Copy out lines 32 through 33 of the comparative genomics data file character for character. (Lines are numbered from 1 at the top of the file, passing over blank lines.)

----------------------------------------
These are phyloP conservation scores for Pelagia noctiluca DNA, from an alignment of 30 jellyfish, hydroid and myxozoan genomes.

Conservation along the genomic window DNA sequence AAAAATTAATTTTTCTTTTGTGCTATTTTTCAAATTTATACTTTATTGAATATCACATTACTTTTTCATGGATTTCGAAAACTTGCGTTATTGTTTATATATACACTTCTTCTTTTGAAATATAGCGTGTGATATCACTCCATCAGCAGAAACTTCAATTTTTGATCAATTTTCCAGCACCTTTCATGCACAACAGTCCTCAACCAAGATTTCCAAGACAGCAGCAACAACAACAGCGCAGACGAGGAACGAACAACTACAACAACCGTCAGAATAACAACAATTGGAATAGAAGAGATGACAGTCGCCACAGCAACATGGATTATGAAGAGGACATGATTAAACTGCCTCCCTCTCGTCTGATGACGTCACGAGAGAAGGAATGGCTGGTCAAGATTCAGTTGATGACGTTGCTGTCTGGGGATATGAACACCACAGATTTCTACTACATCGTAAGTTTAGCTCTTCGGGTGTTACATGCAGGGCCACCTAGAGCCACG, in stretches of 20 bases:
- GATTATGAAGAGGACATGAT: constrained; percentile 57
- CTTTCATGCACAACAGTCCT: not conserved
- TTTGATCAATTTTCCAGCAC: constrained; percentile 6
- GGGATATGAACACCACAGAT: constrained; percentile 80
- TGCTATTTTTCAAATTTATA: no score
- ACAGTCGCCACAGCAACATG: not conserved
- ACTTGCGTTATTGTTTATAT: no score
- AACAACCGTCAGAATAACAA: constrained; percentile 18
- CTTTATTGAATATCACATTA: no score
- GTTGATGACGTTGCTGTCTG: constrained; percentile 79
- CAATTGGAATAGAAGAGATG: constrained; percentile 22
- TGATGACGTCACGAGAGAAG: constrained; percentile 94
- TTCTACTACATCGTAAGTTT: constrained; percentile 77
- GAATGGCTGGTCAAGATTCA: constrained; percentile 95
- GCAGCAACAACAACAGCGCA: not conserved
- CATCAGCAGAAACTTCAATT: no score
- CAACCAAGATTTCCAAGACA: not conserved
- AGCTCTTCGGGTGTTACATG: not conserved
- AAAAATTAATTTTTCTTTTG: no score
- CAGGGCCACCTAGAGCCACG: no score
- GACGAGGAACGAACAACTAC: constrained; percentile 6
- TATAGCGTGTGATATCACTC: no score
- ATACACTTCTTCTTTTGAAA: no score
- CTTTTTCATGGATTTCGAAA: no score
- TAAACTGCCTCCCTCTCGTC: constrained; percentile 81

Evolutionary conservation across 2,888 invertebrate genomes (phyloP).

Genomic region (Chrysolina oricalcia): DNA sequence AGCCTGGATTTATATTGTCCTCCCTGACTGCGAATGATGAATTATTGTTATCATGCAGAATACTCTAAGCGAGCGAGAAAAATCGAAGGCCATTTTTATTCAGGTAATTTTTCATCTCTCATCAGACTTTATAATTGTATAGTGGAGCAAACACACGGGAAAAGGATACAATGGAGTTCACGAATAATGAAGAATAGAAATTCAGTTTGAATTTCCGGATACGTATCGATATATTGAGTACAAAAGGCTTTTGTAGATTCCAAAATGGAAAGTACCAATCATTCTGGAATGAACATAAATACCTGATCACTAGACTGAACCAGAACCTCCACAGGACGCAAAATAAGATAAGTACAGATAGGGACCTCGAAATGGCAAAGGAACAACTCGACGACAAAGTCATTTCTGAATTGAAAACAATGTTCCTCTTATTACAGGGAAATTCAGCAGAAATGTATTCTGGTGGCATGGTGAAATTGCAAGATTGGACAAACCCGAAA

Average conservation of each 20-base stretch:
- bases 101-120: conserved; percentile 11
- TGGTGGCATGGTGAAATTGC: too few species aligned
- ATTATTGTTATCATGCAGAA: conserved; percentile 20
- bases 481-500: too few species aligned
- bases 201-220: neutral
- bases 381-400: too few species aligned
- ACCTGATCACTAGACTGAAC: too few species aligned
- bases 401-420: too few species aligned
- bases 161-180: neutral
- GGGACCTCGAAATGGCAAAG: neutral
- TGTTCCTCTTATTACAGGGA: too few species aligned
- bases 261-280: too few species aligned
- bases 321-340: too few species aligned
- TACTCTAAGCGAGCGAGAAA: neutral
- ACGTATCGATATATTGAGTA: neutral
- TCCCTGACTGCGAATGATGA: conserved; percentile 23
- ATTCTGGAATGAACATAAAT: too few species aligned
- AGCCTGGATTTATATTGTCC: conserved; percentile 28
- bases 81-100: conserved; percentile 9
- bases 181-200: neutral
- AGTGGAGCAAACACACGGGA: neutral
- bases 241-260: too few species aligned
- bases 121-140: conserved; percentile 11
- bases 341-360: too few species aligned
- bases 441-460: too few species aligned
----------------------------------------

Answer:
- TGGTGGCATGGTGAAATTGC: too few species aligned
- ATTATTGTTATCATGCAGAA: conserved; percentile 20